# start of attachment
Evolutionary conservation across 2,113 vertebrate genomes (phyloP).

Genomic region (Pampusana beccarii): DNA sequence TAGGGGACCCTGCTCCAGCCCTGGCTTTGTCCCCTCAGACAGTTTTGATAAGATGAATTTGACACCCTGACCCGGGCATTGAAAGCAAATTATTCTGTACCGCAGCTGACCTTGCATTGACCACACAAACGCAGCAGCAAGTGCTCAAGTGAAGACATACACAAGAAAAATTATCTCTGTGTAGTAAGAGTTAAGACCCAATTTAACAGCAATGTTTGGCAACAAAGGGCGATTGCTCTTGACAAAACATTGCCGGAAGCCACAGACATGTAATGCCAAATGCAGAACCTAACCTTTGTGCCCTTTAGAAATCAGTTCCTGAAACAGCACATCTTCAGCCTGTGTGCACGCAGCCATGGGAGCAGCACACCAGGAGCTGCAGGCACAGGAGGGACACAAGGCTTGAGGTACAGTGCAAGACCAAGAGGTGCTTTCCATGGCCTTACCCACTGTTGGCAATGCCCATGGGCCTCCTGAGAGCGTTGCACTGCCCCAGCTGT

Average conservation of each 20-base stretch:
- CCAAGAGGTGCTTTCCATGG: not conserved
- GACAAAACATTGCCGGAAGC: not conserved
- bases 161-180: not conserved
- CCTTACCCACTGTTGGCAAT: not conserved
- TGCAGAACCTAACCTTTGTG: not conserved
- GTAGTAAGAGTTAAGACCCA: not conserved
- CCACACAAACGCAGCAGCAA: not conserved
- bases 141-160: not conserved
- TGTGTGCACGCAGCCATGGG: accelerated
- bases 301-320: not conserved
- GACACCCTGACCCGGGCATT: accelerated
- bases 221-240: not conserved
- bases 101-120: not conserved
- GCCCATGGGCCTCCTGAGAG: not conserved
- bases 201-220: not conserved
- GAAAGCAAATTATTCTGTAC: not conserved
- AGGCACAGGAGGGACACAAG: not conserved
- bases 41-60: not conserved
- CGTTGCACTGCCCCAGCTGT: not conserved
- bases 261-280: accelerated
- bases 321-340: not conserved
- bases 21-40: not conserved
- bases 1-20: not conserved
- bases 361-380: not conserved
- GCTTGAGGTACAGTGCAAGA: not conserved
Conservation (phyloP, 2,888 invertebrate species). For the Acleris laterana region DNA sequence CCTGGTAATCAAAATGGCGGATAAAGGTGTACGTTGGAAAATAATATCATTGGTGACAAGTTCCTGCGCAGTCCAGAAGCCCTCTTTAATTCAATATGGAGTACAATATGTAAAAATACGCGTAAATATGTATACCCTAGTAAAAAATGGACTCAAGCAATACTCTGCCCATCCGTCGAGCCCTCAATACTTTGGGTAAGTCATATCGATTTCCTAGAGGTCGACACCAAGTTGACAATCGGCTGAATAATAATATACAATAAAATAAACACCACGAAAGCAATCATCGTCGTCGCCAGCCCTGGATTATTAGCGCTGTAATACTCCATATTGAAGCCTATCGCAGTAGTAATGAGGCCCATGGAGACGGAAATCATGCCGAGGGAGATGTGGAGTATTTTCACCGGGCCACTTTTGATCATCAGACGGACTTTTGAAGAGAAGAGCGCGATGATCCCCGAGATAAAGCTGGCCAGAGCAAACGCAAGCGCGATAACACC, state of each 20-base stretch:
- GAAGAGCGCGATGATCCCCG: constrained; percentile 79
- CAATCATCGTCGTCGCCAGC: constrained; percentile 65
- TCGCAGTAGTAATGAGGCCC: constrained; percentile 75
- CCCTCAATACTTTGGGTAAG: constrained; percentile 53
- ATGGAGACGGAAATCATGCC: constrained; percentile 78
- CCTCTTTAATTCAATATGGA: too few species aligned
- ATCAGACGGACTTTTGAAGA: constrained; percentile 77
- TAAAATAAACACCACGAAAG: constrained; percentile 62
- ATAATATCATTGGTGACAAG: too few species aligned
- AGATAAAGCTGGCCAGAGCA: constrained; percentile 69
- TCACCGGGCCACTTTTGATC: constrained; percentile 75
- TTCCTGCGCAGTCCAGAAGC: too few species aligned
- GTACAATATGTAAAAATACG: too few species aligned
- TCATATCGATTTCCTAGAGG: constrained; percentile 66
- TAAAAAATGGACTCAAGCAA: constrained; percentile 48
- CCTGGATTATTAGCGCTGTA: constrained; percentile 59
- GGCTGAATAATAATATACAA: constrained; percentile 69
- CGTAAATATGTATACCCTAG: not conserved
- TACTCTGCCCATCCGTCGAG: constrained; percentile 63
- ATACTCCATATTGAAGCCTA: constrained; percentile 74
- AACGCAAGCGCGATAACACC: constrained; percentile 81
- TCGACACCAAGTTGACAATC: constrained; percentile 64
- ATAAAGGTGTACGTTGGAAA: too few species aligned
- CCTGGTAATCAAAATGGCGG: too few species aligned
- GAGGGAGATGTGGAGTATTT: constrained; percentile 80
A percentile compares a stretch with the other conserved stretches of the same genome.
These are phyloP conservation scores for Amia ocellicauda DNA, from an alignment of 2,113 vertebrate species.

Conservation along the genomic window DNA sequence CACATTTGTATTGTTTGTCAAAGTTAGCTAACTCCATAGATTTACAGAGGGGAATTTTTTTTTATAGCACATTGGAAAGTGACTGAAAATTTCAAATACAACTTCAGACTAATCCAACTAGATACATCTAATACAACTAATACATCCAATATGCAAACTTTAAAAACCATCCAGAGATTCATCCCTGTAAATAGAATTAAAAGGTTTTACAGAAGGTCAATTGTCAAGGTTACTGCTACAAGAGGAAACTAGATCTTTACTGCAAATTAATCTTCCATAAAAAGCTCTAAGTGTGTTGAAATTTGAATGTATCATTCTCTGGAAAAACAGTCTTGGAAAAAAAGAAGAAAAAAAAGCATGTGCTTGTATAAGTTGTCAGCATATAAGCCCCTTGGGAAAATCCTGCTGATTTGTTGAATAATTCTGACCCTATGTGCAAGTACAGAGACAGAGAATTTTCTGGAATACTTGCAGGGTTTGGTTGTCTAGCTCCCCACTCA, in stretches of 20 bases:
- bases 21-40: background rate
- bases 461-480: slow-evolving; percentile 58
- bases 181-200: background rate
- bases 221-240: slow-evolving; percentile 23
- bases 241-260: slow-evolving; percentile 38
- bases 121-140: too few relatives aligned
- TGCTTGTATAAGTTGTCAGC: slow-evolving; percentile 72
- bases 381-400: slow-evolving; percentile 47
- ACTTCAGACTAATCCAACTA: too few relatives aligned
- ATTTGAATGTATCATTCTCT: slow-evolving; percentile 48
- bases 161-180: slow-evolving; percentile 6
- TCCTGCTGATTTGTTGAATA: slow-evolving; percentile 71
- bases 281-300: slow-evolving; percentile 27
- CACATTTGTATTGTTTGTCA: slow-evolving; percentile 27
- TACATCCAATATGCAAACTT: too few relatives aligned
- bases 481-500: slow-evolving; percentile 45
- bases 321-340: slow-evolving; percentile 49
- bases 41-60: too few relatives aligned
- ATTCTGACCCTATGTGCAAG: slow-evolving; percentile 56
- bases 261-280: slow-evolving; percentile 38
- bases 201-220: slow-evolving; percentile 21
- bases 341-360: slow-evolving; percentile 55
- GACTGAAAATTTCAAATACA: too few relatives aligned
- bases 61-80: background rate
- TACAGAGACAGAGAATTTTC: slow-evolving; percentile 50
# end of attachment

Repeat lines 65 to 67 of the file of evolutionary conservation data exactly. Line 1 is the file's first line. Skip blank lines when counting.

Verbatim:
- bases 381-400: slow-evolving; percentile 47
- ACTTCAGACTAATCCAACTA: too few relatives aligned
- ATTTGAATGTATCATTCTCT: slow-evolving; percentile 48